“I’m happy in the rich, associative world of recycled glass and other found objects including windows and construction scrap. I focus on that most conventional quality of glass, its transparency. Not flat, not round, my work might be called glass relief. I like the richness of shape and texture produced by slumping and fusing. I like layers. Though often flat my work tries to create illusions of space between overlapped layers of color and by using mirror scraps includes the space in the room around the viewer. I do panels for windows, commissions, and glass that can be shown on interior walls and doesn’t need strong backlighting. I’m interested in light, structure, space, balance, and color in that order. And I like things that are funny. If my glass makes someone laugh, that’s good.”
John Bassett is mostly self-taught in glass. He went to the Harvard Graduate School of Design and worked briefly as a draftsman. He quickly moved up to better pay and shorter hours as a union carpenter. When divorce made him a single parent he became a self-employed builder. He lives in Brookline with his wife, Christina Wolfe, where their four kids, Andrew Wolfe, Sarah Bassett, Julia Wolfe, and Oliver Bassett thrived.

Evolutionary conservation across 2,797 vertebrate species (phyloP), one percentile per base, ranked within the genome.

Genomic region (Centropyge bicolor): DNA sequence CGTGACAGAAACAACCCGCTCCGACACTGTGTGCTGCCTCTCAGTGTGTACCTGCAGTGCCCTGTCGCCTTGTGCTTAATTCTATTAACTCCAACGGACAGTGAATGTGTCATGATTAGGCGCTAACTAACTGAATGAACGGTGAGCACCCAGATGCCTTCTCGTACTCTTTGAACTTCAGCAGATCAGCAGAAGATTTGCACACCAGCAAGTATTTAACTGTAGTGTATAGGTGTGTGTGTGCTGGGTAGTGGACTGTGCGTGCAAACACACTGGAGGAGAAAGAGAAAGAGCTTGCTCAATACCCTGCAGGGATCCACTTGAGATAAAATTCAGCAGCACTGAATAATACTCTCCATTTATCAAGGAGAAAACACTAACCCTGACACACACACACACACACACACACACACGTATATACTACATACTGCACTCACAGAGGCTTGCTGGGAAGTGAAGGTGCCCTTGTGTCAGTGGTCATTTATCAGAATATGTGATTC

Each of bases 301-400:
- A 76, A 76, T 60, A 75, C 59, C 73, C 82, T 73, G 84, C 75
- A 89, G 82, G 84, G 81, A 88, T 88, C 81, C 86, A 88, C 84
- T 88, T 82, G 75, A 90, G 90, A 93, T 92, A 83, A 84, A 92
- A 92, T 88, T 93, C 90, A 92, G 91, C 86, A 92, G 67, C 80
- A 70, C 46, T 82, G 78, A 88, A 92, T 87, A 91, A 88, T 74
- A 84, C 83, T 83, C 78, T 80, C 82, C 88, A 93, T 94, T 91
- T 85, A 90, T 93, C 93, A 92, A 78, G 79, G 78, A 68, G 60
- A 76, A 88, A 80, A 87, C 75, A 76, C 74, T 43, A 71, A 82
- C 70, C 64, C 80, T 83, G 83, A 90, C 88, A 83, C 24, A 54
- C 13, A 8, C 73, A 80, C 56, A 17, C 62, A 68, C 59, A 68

His uncle, Richard Bassett was an artist and encouraged him to see, to think about composition and balance, and to paint and draw. A clever and generous man, Joseph LeBeau worked for his grandmother and made wonderful toy machines from scrap wood, recycled nails, and left over house paint. He gave these toy machines to any kid who wanted them. John learned from Joseph LeBeau the joy of making things, the possibility of using recycled, discarded materials, the possibility of making something from nothing, and the fun of sharing. John has done glass since 1979.